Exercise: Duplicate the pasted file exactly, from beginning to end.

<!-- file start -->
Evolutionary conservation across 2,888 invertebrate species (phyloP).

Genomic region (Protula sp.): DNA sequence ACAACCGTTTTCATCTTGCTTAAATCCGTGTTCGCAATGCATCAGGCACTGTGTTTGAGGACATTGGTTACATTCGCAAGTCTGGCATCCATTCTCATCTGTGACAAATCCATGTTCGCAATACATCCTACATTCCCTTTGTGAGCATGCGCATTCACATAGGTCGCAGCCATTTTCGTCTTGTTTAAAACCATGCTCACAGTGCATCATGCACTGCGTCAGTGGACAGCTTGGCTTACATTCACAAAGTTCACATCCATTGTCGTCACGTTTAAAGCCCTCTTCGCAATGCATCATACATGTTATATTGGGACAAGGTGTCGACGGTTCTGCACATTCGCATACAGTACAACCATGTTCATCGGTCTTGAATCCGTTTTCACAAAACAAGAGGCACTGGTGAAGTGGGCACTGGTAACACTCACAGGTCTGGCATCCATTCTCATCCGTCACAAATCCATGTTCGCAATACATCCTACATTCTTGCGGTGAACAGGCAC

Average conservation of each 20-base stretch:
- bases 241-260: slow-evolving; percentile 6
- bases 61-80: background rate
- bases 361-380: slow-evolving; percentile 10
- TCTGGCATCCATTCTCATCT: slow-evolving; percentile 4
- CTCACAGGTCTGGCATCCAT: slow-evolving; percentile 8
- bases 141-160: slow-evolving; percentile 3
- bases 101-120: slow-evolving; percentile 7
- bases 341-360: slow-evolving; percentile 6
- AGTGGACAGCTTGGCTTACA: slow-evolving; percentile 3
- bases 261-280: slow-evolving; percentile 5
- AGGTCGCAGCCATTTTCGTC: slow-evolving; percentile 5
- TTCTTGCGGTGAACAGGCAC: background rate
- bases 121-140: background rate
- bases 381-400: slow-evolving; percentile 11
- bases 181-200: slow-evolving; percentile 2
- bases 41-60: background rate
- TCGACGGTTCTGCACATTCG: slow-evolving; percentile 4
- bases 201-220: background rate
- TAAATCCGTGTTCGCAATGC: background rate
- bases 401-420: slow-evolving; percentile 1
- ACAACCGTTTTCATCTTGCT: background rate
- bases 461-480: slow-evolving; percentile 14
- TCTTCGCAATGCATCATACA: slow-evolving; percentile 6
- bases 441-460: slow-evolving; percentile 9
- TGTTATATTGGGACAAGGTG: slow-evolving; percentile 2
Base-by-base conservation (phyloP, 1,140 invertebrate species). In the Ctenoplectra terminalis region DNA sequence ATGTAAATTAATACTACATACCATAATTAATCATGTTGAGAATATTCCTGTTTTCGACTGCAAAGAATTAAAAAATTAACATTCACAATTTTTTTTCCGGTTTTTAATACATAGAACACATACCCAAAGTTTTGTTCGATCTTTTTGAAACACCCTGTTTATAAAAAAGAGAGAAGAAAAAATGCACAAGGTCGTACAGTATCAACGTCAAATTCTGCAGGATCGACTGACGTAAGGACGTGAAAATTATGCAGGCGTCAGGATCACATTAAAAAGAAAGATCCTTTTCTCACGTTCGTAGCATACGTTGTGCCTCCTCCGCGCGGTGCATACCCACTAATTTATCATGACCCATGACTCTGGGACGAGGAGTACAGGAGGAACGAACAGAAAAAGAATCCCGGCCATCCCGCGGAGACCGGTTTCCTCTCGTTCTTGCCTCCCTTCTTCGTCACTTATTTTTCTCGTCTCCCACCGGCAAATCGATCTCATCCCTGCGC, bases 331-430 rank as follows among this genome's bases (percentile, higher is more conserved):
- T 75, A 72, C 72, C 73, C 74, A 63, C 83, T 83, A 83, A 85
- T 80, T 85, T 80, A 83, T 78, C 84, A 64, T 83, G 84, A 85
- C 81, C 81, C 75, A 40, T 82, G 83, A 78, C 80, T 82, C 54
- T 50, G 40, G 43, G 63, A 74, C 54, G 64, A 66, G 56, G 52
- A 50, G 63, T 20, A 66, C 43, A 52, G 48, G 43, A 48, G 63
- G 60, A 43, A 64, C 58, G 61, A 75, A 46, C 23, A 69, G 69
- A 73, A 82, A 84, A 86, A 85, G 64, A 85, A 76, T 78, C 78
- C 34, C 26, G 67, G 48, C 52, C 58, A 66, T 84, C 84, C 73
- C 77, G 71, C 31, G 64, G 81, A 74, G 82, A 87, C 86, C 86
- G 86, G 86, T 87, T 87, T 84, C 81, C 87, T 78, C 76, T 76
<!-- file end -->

Evolutionary conservation across 2,888 invertebrate species (phyloP).

Genomic region (Protula sp.): DNA sequence ACAACCGTTTTCATCTTGCTTAAATCCGTGTTCGCAATGCATCAGGCACTGTGTTTGAGGACATTGGTTACATTCGCAAGTCTGGCATCCATTCTCATCTGTGACAAATCCATGTTCGCAATACATCCTACATTCCCTTTGTGAGCATGCGCATTCACATAGGTCGCAGCCATTTTCGTCTTGTTTAAAACCATGCTCACAGTGCATCATGCACTGCGTCAGTGGACAGCTTGGCTTACATTCACAAAGTTCACATCCATTGTCGTCACGTTTAAAGCCCTCTTCGCAATGCATCATACATGTTATATTGGGACAAGGTGTCGACGGTTCTGCACATTCGCATACAGTACAACCATGTTCATCGGTCTTGAATCCGTTTTCACAAAACAAGAGGCACTGGTGAAGTGGGCACTGGTAACACTCACAGGTCTGGCATCCATTCTCATCCGTCACAAATCCATGTTCGCAATACATCCTACATTCTTGCGGTGAACAGGCAC

Average conservation of each 20-base stretch:
- bases 241-260: slow-evolving; percentile 6
- bases 61-80: background rate
- bases 361-380: slow-evolving; percentile 10
- TCTGGCATCCATTCTCATCT: slow-evolving; percentile 4
- CTCACAGGTCTGGCATCCAT: slow-evolving; percentile 8
- bases 141-160: slow-evolving; percentile 3
- bases 101-120: slow-evolving; percentile 7
- bases 341-360: slow-evolving; percentile 6
- AGTGGACAGCTTGGCTTACA: slow-evolving; percentile 3
- bases 261-280: slow-evolving; percentile 5
- AGGTCGCAGCCATTTTCGTC: slow-evolving; percentile 5
- TTCTTGCGGTGAACAGGCAC: background rate
- bases 121-140: background rate
- bases 381-400: slow-evolving; percentile 11
- bases 181-200: slow-evolving; percentile 2
- bases 41-60: background rate
- TCGACGGTTCTGCACATTCG: slow-evolving; percentile 4
- bases 201-220: background rate
- TAAATCCGTGTTCGCAATGC: background rate
- bases 401-420: slow-evolving; percentile 1
- ACAACCGTTTTCATCTTGCT: background rate
- bases 461-480: slow-evolving; percentile 14
- TCTTCGCAATGCATCATACA: slow-evolving; percentile 6
- bases 441-460: slow-evolving; percentile 9
- TGTTATATTGGGACAAGGTG: slow-evolving; percentile 2
Base-by-base conservation (phyloP, 1,140 invertebrate species). In the Ctenoplectra terminalis region DNA sequence ATGTAAATTAATACTACATACCATAATTAATCATGTTGAGAATATTCCTGTTTTCGACTGCAAAGAATTAAAAAATTAACATTCACAATTTTTTTTCCGGTTTTTAATACATAGAACACATACCCAAAGTTTTGTTCGATCTTTTTGAAACACCCTGTTTATAAAAAAGAGAGAAGAAAAAATGCACAAGGTCGTACAGTATCAACGTCAAATTCTGCAGGATCGACTGACGTAAGGACGTGAAAATTATGCAGGCGTCAGGATCACATTAAAAAGAAAGATCCTTTTCTCACGTTCGTAGCATACGTTGTGCCTCCTCCGCGCGGTGCATACCCACTAATTTATCATGACCCATGACTCTGGGACGAGGAGTACAGGAGGAACGAACAGAAAAAGAATCCCGGCCATCCCGCGGAGACCGGTTTCCTCTCGTTCTTGCCTCCCTTCTTCGTCACTTATTTTTCTCGTCTCCCACCGGCAAATCGATCTCATCCCTGCGC, bases 331-430 rank as follows among this genome's bases (percentile, higher is more conserved):
- T 75, A 72, C 72, C 73, C 74, A 63, C 83, T 83, A 83, A 85
- T 80, T 85, T 80, A 83, T 78, C 84, A 64, T 83, G 84, A 85
- C 81, C 81, C 75, A 40, T 82, G 83, A 78, C 80, T 82, C 54
- T 50, G 40, G 43, G 63, A 74, C 54, G 64, A 66, G 56, G 52
- A 50, G 63, T 20, A 66, C 43, A 52, G 48, G 43, A 48, G 63
- G 60, A 43, A 64, C 58, G 61, A 75, A 46, C 23, A 69, G 69
- A 73, A 82, A 84, A 86, A 85, G 64, A 85, A 76, T 78, C 78
- C 34, C 26, G 67, G 48, C 52, C 58, A 66, T 84, C 84, C 73
- C 77, G 71, C 31, G 64, G 81, A 74, G 82, A 87, C 86, C 86
- G 86, G 86, T 87, T 87, T 84, C 81, C 87, T 78, C 76, T 76